This Is Your Brain On Surfing

Every surfer knows it, even if they can’t put it into words, surfing is good for your mind and great for your soul. We paddle out often tired, frustrated, or rundown by the burdens of daily life but when we exit the water we are in a state of blissful glee. Many times, this happens without us having a particularly good session. So, what is it about surfing or the ocean rather, that leaves us so at peace? Thankfully, there are people out there like Dr. Wallace J. Nichols Ph.D., who have dedicated their lives to studying the neuroscience behind our enchanting relationship with the sea. In his work Blue Mind, Nichols explains the complex relationship between the human brain and the ocean.

It’s Instinctual

Our complex relationship with the ocean can be traced back to the early periods of human evolution. Bodies of water were synonymous with safety because predators rarely came from the water. Early humans would live by the water to ensure their own protection. So, the calming effect we get when we see water is instinctual tracing back to our earliest ancestors.

It’s Biological

The human body is made up of approximately 65% water, while the human brain is comprised of nearly 75% water. This allows humans to be naturally buoyant in water. So much of our biology and ancestry is related to water that just the sound or sight of water has a significant neurological effect on the human brain.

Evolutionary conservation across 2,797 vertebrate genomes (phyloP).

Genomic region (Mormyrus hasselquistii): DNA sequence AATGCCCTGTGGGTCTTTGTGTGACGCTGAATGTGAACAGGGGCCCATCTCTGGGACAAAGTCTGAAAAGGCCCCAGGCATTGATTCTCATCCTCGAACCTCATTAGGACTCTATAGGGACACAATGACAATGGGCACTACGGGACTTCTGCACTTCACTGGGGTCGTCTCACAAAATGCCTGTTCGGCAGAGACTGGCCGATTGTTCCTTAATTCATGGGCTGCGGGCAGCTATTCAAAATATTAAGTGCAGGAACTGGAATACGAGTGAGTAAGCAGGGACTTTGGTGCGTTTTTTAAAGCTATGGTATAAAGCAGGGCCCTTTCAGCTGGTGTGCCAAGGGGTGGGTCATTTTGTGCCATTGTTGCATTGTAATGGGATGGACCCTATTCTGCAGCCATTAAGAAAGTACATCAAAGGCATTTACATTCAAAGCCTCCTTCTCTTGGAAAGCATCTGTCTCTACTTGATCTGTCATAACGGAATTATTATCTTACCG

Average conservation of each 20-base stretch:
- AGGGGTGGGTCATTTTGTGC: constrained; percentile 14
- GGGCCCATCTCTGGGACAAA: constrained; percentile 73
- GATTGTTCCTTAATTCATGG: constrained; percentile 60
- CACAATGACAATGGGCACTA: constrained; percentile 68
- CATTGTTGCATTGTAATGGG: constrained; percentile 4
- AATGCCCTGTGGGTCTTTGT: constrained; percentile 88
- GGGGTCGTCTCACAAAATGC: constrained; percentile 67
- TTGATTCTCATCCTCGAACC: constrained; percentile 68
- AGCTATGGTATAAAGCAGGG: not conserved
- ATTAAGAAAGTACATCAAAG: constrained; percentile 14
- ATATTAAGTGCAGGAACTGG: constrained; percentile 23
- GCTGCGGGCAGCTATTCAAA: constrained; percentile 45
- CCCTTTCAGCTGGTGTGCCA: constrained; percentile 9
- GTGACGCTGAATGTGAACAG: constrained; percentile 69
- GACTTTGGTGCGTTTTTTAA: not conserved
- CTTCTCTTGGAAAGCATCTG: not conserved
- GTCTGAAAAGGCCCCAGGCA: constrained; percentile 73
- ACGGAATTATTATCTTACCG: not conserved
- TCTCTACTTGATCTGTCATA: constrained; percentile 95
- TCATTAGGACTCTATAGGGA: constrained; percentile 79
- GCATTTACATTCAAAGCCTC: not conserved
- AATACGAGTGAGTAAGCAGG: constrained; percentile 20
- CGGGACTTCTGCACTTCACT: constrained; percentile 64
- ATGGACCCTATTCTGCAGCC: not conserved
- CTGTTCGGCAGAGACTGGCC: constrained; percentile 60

It’s Neurological

Through brain imaging, it has been proven that proximity to water floods the brain with feel-good hormones such as serotine, dopamine, and oxytocin. Levels of the stress hormone cortisol actually deplete when we are near water. Additionally, it’s been discovered that our brain prefers the color blue to any other color, and that water in particular aids the mind in focusing.

Mainstream science has officially caught up with what we surfers have known for ages, the ocean is key to improving mental health and happiness. Today, dozens of organizations exist that put this belief into practice. Float tanks used in therapy to treat anxiety and depression by allowing patients to calmly float in a saline solution have popped up all over the world. Operation Surf 4 Veterans takes wounded veterans and veterans with PTSD surfing to help heal their bodies and minds. So, do yourself a favor and paddle out as soon as possible!


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